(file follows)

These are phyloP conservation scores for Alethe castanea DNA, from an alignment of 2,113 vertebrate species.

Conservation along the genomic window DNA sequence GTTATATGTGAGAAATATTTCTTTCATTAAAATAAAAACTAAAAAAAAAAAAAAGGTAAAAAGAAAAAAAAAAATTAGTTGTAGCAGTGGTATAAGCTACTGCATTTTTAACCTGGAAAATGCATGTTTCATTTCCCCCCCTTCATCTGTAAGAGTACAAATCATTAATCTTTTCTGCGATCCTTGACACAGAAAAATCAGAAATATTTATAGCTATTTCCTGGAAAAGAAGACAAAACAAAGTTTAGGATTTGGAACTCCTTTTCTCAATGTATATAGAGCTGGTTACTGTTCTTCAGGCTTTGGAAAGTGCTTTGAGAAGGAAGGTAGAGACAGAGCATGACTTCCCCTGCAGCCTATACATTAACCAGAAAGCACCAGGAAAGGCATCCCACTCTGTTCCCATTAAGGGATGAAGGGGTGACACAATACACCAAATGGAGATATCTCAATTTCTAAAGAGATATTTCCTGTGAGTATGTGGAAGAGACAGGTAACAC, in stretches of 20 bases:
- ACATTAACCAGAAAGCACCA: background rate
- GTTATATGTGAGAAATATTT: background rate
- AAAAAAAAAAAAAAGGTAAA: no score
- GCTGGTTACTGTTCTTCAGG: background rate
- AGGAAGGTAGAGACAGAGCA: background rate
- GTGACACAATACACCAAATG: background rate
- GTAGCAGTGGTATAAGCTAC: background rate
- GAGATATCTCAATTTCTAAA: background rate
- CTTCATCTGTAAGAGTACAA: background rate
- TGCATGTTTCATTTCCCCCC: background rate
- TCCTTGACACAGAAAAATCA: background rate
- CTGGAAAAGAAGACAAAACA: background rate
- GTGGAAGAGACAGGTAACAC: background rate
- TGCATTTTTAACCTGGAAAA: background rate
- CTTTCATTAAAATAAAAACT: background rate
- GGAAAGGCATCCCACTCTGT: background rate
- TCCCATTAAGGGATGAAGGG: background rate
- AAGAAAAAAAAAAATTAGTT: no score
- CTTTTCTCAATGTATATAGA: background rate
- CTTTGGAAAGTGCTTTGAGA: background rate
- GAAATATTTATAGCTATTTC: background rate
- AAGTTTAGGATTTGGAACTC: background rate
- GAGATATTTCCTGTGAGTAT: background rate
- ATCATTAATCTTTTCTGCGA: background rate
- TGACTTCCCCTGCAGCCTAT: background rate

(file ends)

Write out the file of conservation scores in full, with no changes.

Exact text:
These are phyloP conservation scores for Alethe castanea DNA, from an alignment of 2,113 vertebrate species.

Conservation along the genomic window DNA sequence GTTATATGTGAGAAATATTTCTTTCATTAAAATAAAAACTAAAAAAAAAAAAAAGGTAAAAAGAAAAAAAAAAATTAGTTGTAGCAGTGGTATAAGCTACTGCATTTTTAACCTGGAAAATGCATGTTTCATTTCCCCCCCTTCATCTGTAAGAGTACAAATCATTAATCTTTTCTGCGATCCTTGACACAGAAAAATCAGAAATATTTATAGCTATTTCCTGGAAAAGAAGACAAAACAAAGTTTAGGATTTGGAACTCCTTTTCTCAATGTATATAGAGCTGGTTACTGTTCTTCAGGCTTTGGAAAGTGCTTTGAGAAGGAAGGTAGAGACAGAGCATGACTTCCCCTGCAGCCTATACATTAACCAGAAAGCACCAGGAAAGGCATCCCACTCTGTTCCCATTAAGGGATGAAGGGGTGACACAATACACCAAATGGAGATATCTCAATTTCTAAAGAGATATTTCCTGTGAGTATGTGGAAGAGACAGGTAACAC, in stretches of 20 bases:
- ACATTAACCAGAAAGCACCA: background rate
- GTTATATGTGAGAAATATTT: background rate
- AAAAAAAAAAAAAAGGTAAA: no score
- GCTGGTTACTGTTCTTCAGG: background rate
- AGGAAGGTAGAGACAGAGCA: background rate
- GTGACACAATACACCAAATG: background rate
- GTAGCAGTGGTATAAGCTAC: background rate
- GAGATATCTCAATTTCTAAA: background rate
- CTTCATCTGTAAGAGTACAA: background rate
- TGCATGTTTCATTTCCCCCC: background rate
- TCCTTGACACAGAAAAATCA: background rate
- CTGGAAAAGAAGACAAAACA: background rate
- GTGGAAGAGACAGGTAACAC: background rate
- TGCATTTTTAACCTGGAAAA: background rate
- CTTTCATTAAAATAAAAACT: background rate
- GGAAAGGCATCCCACTCTGT: background rate
- TCCCATTAAGGGATGAAGGG: background rate
- AAGAAAAAAAAAAATTAGTT: no score
- CTTTTCTCAATGTATATAGA: background rate
- CTTTGGAAAGTGCTTTGAGA: background rate
- GAAATATTTATAGCTATTTC: background rate
- AAGTTTAGGATTTGGAACTC: background rate
- GAGATATTTCCTGTGAGTAT: background rate
- ATCATTAATCTTTTCTGCGA: background rate
- TGACTTCCCCTGCAGCCTAT: background rate